The Canadian government will continue its hunt for the ill-fated Franklin expedition ships this summer, expanding the search party to include four ships and an autonomous underwater vehicle — similar to that used to scour the ocean floor for the missing Malaysian jetliner.
- Special report: searching for Franklin
- More doubts raised that lead poisoned expedition crew
- Parks Canada hoping to resume Franklin search in Arctic this summer
In 1845, Sir John Franklin and 128 sailors embarked from England to find the Northwest Passage. Search parties later recorded Inuit testimony that claimed one ship sank in deep water west of King William Island and one ship went perhaps as far south as Queen Maud Gulf or into Wilmot and Crampton Bay.
This will be Parks Canada's sixth search for the ships in seven years. The search has already covered 1,200 square kilometres.
Last year's budget, which typically ranges from $50,000 to $275,000, was $130,000 — down from the highest amount possible the year prior.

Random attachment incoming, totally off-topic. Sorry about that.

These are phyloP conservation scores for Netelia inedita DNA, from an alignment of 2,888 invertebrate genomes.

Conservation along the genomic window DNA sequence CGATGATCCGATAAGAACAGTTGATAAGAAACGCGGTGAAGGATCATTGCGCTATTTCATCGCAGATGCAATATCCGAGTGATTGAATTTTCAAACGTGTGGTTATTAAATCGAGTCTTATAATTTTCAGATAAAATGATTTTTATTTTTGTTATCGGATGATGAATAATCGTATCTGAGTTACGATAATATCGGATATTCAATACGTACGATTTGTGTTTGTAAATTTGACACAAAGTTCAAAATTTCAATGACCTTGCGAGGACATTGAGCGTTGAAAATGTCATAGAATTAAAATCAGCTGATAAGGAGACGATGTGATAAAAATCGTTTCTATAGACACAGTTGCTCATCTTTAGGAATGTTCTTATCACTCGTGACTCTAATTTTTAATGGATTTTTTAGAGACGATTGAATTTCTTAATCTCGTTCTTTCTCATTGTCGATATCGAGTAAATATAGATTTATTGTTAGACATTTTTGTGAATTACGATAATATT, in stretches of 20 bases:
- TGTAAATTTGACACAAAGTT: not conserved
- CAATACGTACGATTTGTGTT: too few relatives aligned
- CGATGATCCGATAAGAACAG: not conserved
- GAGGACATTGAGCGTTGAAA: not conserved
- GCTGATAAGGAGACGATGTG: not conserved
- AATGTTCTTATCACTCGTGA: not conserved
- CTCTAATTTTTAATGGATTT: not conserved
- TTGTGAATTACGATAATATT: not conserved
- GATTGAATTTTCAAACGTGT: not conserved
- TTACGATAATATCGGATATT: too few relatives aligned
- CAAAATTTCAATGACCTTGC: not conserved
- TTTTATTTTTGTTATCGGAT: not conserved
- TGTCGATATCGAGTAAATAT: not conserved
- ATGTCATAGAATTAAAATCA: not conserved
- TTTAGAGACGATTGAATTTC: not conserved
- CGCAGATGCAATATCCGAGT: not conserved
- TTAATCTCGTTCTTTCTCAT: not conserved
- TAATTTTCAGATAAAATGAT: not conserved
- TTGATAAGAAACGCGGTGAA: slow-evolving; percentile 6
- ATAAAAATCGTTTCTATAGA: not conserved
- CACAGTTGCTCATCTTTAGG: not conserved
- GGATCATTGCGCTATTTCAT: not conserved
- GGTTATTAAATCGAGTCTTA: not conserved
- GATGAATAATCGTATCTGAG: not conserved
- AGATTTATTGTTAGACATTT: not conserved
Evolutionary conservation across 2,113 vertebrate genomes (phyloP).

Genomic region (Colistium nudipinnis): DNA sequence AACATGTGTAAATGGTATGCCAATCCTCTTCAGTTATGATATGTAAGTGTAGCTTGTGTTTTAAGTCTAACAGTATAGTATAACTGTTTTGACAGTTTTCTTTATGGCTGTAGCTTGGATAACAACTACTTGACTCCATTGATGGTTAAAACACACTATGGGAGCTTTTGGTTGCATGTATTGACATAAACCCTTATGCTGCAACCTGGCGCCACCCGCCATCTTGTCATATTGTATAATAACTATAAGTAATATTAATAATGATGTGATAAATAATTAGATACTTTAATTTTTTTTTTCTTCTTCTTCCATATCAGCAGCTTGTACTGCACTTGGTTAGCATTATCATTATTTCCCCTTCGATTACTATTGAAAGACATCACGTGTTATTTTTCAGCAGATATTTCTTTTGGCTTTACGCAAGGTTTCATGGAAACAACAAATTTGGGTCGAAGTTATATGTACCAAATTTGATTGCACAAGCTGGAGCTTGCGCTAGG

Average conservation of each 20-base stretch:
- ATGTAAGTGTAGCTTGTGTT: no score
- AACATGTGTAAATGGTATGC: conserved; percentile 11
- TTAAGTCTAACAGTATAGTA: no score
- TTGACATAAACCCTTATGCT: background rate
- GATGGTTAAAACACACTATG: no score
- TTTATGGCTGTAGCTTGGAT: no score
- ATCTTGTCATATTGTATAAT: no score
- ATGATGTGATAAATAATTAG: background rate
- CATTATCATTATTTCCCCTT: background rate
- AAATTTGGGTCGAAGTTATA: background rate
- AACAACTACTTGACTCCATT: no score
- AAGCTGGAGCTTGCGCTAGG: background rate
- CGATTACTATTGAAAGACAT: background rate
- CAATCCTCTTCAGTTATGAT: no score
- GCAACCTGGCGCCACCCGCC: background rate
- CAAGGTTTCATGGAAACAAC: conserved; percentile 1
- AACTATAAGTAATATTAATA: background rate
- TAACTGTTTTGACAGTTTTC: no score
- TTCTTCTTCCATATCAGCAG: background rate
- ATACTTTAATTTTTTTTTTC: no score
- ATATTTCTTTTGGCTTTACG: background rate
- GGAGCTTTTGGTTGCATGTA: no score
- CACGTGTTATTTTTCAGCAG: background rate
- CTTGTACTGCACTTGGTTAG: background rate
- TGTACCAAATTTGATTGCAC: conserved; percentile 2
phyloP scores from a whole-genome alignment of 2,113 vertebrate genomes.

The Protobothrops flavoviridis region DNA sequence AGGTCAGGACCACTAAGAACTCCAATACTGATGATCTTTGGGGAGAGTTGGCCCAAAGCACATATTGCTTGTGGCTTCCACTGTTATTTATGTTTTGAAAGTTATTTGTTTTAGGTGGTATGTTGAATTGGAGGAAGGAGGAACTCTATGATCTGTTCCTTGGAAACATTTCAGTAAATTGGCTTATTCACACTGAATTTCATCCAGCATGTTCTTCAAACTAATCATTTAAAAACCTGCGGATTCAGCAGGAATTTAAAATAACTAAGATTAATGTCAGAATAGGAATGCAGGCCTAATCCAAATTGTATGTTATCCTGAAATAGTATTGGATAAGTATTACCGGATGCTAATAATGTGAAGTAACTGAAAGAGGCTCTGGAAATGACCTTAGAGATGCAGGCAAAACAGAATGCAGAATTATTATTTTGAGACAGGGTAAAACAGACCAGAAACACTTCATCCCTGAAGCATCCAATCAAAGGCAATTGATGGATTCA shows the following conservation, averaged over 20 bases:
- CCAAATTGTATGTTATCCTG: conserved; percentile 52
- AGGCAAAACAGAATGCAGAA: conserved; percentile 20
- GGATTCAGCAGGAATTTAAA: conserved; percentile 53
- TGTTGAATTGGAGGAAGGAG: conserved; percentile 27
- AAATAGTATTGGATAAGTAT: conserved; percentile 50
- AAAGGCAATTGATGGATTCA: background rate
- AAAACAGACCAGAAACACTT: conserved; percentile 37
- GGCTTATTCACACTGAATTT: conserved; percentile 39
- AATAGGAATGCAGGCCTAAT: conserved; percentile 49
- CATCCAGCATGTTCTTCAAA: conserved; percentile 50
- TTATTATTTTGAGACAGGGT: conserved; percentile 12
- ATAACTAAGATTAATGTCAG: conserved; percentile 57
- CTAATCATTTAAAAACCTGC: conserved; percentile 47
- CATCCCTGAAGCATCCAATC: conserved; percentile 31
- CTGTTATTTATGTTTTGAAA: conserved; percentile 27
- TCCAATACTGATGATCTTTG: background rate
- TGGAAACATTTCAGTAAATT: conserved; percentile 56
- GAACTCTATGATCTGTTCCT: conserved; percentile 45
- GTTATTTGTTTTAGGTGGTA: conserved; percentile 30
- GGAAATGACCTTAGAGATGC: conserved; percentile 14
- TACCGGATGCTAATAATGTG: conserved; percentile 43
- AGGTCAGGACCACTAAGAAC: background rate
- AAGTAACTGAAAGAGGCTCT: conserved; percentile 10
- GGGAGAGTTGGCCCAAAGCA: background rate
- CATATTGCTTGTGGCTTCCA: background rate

This summer, the search team will be expanded to include four vessels, Minister of the Environment Leona Aglukkaq announced Friday in a written statement. The previously used coast guard ship Sir Wilfrid Laurier and research vessel Martin Bergmann will be joined by HMCS Kingston and One Ocean Voyager.
- Watch a video from last year's Parks Canada search
- Check out photos from last year's Franklin search
To make the search possible, the government is partnering with public, private and non-profit groups, including:
- Parks Canada.
- The Canadian Space Agency.
- The Arctic Research Foundation.
- Shell Canada.
- One Ocean Expeditions, which offers small-cruise expeditions to the high Arctic and Antarctic.
"Our government has made the North a priority," said Aglukkaq in a written statement. "Through exploration and research in Canada's Arctic, we can understand our past and secure our future."